HOME | ABOUT US | OUR LAWYERS | OUR SERVICES | ARTICLES | CONTACT US  

Company Law

The Companies Act 1965 is the Act that governs the incorporation of a company in Malaysia and such a company must be registered with the Companies Commission of Malaysia (CCM). A company limited or unlimited may be incorporated as a private limited (Sendirian Berhad) or public limited (Berhad) company .  The Act generally sets out the requirements for incorporation, dissolution and winding up of the company.  It sets out to balance between on the one hand the indoor management of the company and on the other the need to lift the corporate veil in the event of mismanagement etc.  Courts are generally reluctant to interfere into the affairs of the company and would only do so within the purview of the Act.  As such, if any action is taken against a company, a litigant need to know the application and the relevant provisions of the Companies Act 1965 (hereinafter referred to as “the Act”) and also the Company (Winding-Up) Rules 1972.

A Locally Incorporated Company

A locally incorporated company must maintain a registered office in Malaysia and normally the registered address is the address of the company secretary wherein all the necessary forms, documents, common seal etc are kept and this would also normally be the address for service of process. Therefore, it is essential for a local company to appoint a company secretary in Malaysia. The company must have at least two directors who are Malaysian citizens and resident in Malaysia.  The director need not be a shareholder, however, as far as public limited companies are concerned (principal/subsidiary) the number of directors normally should not exceed 70 years of age. Insider dealing is disallowed under the Act and a company cannot hold shares in the holding company.  The Act provides for shareholders rights e.g. in a public an equity share carries one vote at a poll at any general meeting conversely in a private limited company the company can grant different voting rights for its shareholders.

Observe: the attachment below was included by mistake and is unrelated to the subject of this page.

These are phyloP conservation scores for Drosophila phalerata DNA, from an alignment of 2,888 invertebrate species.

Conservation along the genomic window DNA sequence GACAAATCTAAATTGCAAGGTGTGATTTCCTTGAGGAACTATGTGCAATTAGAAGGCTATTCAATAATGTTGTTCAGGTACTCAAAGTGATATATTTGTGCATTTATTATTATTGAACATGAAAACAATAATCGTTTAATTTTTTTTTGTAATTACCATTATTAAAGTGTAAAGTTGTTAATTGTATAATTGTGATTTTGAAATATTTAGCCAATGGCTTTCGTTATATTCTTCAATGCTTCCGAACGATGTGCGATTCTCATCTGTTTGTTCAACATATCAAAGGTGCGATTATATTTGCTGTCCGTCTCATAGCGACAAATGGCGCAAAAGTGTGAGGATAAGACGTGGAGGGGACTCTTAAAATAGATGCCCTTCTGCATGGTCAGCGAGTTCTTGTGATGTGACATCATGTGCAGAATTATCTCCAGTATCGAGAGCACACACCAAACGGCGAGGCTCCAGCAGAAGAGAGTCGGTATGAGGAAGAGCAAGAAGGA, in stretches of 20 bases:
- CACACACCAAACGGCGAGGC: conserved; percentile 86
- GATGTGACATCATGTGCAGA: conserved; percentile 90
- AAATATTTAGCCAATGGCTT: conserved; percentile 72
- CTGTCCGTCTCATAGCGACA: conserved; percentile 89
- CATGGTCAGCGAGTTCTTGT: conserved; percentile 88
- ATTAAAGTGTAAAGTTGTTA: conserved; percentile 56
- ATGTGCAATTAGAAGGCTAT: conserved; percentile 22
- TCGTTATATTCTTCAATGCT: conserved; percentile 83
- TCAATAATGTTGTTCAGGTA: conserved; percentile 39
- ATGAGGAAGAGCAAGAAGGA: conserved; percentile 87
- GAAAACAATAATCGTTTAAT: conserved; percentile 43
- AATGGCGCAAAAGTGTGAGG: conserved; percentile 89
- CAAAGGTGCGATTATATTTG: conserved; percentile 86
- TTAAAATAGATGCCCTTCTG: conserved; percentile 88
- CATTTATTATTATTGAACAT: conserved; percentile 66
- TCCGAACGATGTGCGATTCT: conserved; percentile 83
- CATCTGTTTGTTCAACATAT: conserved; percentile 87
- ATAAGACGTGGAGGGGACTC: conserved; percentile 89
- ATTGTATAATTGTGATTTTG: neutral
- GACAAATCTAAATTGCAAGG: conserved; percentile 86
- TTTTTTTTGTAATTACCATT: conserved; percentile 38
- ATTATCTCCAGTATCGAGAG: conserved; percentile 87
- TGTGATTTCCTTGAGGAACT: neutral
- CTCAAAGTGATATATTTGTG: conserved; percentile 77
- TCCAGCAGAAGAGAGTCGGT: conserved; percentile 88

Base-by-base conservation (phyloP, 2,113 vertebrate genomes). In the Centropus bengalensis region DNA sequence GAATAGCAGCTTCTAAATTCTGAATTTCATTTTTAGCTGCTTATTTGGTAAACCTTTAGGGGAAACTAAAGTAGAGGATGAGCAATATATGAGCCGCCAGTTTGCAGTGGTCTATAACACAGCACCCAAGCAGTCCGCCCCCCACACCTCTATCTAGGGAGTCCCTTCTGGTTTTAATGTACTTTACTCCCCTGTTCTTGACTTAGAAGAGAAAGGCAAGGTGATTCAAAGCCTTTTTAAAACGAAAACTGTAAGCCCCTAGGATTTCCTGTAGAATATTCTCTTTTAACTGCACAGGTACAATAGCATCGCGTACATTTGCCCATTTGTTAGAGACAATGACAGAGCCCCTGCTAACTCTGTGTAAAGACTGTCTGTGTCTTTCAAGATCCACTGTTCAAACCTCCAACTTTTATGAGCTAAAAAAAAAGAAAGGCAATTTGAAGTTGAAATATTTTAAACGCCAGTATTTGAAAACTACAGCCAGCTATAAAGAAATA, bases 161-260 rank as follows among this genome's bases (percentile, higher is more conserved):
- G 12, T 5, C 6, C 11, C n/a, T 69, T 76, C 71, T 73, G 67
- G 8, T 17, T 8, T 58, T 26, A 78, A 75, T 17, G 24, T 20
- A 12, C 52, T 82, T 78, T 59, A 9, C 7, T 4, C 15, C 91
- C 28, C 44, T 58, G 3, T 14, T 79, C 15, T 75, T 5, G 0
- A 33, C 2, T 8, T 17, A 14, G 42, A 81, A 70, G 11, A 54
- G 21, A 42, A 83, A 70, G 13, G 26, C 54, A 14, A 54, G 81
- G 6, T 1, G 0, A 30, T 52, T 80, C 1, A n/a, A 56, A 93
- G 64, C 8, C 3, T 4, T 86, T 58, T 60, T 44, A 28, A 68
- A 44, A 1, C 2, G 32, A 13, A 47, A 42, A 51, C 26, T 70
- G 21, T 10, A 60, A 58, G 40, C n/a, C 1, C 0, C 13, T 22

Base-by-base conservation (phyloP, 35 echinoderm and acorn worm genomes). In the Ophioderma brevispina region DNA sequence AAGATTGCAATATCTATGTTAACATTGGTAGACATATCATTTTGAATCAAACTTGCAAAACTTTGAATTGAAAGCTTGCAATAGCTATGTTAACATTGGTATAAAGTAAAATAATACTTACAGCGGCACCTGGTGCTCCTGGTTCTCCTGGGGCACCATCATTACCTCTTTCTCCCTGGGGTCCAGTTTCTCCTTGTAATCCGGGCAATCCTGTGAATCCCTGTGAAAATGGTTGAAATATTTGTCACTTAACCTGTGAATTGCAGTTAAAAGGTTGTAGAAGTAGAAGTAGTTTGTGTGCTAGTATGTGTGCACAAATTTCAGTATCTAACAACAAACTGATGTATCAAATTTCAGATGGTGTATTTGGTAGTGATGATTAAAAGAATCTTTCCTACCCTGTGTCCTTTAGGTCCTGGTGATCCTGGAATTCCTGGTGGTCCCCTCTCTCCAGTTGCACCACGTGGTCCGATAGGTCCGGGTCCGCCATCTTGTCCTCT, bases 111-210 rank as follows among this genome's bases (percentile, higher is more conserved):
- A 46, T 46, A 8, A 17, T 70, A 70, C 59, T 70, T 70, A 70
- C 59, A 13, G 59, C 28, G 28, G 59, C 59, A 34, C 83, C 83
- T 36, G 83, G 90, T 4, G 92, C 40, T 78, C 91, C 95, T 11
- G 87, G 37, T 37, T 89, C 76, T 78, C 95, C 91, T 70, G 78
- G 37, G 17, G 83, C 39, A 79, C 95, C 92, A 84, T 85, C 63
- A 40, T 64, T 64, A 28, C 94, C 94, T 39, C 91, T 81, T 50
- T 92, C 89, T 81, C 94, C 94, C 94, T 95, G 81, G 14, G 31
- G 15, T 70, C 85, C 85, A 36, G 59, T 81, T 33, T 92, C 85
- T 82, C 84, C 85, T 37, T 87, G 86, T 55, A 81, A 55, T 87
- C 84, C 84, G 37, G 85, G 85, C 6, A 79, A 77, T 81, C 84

Foreign Companies

A foreign company desiring to conduct business in Malaysia must apply for the approval of CCM and upon approval has to lodge the necessary documents. The company must have a registered office in Malaysia (as described supra). A foreign incorporated company must file a copy of the annual return each year within one month of its annual general meeting. Within two months of its annual general meeting, the company must file in its fully audited accounts.

Previous Page

 

 

 copyright ©cdj
Goto: CDJ Lawyers Malaysia Site